see you later.

Late Friday night, our closest friends in the Army- The Cartiers- came to visit us at Fort Bragg. They are PCSing to Japan this month and were gracious enough to fit us into their extremely packed final weeks in the US! We were so thrilled to get one more day with them, before their three year stint abroad.

We spent Saturday morning in our pajamas doing what we do best- the adults (minus Andy, who had to work) ate chocolate chip banana pancakes and guzzled coffee, while the kids ran around and scream-laughed non-stop. By noon, we were all showered and dressed, so we walked down to the park to let the kids play until Andy got home. Once he linked up with us, we went downtown for lunch at The Blue Moon Cafe– AWESOME sandwiches and paninis, not-as-awesome 30 minute wait for our food. (My roast chicken and brie with balsamic reduction panini was blissful; Andrew and I will definitely be going back!) 
The rest of the afternoon was spent meandering through the Airborne and Special Operations Museum in downtown Fayetteville. Madeline snoozed in the Becco, but only because she was exhausted from all the hard playing with her buddies. The museum was really well done! We could have spent hours reading all the information and checking out the exhibits. (Andrew is already talking about going back!) After a brief photo shoot in front of the museum (Chris’ favorite part), we ended the day at Sweet Frog for a sweet snack before our friends got back on the road.
Iris and Madeline Iris smelling the roses.
Aunt Iris and Madeline stop to smell the roses.
The Cartiers plus Maddie in front of the Airborne and Special Operations Museum.
Madeline and her favorite Japan-bound family!
Military brats in front of the Airborne and Special Operations Museum.
Although she looks sad, Maddie is actually very happy here. 
Allison and Caroline in front of rose bushes.
Me and Caroline, being our fabulous selves in front of the rose bushes!
Allison, Iris and Caroline in front of the Airborne and Special Operations Museum.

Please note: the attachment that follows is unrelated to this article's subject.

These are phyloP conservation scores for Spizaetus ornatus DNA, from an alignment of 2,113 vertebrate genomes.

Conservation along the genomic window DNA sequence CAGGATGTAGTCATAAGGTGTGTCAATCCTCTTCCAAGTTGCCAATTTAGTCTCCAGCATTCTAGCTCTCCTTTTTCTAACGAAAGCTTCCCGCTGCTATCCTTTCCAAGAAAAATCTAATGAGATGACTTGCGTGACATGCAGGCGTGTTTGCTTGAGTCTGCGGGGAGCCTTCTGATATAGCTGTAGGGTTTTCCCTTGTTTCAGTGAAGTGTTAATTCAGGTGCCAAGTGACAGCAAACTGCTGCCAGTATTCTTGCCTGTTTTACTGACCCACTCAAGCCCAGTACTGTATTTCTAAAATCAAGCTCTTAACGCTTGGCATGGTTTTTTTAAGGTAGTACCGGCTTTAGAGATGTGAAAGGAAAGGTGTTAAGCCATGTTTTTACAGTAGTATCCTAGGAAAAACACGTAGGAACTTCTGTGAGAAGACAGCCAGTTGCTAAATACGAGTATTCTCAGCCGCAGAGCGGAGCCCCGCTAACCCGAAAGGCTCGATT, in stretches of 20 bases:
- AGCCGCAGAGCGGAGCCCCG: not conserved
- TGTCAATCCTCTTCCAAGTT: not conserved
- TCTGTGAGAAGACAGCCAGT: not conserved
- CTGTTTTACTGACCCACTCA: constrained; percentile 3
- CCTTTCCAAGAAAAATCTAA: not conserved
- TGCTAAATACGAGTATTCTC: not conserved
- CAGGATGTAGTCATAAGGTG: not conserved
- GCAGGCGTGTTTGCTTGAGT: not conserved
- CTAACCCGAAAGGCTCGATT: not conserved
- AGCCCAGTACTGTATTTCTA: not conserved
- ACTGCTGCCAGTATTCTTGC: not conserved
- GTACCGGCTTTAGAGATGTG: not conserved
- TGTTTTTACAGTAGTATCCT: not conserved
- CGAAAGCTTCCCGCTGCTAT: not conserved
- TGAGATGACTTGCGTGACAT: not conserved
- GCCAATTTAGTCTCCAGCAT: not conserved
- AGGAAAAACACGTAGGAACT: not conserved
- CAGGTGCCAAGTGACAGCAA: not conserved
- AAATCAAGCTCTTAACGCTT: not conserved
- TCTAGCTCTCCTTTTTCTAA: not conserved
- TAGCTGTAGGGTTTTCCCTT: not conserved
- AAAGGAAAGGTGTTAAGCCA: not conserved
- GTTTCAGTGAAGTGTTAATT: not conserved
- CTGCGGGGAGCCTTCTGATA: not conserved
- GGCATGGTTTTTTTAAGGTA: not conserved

Me, Iris and Caroline in front of the Airborne and Special Operations Museum.
Dads and daughters in front of the Airborne and Special Operations Museum.
Are they not the cutest little family you’ve ever seen!?
Saying goodbye is never easy for me, even if it is just a good old Army “see you later.” I laughed. I cried. We hugged. I cried. We waved as they drove away. And then we went inside, and I cried some more. 
So much will happen over the next three years. By they time they return home, Sean will be a teenager and in high school. Madeline will be four. There may even be another mini-Wilhelm in the mix by then. But I know our friendship won’t miss a beat. Get ready for some Skype dates, Cartiers! We love you!

the other side.

So…at the end of February, I resigned from my position at the television station for a reason that I’m not sure will ever make much sense to the “normal” working world. Andrew had received orders to PCS. We were moving to Fort Benning, GA for the Maneuver Captain’s Career Course.
It was quite difficult for me to walk away from a job that I enjoyed, was good at and felt invested in. It was strange to leave my position on such good terms. I worked more than three weeks after I gave notice. I trained my replacement. I spent the last week on the job being taken out to lunch by the Web Committee (the news director, chief meteorologist, digital content director, promotions director and radio director), my bosses and coworkers. On my last day, I was thrown a going away party, complete with ice cream sundaes. And I received a framed quote about my time with the company, complete with handwritten messages from all of my coworkers expressing their gratitude and well-wishes.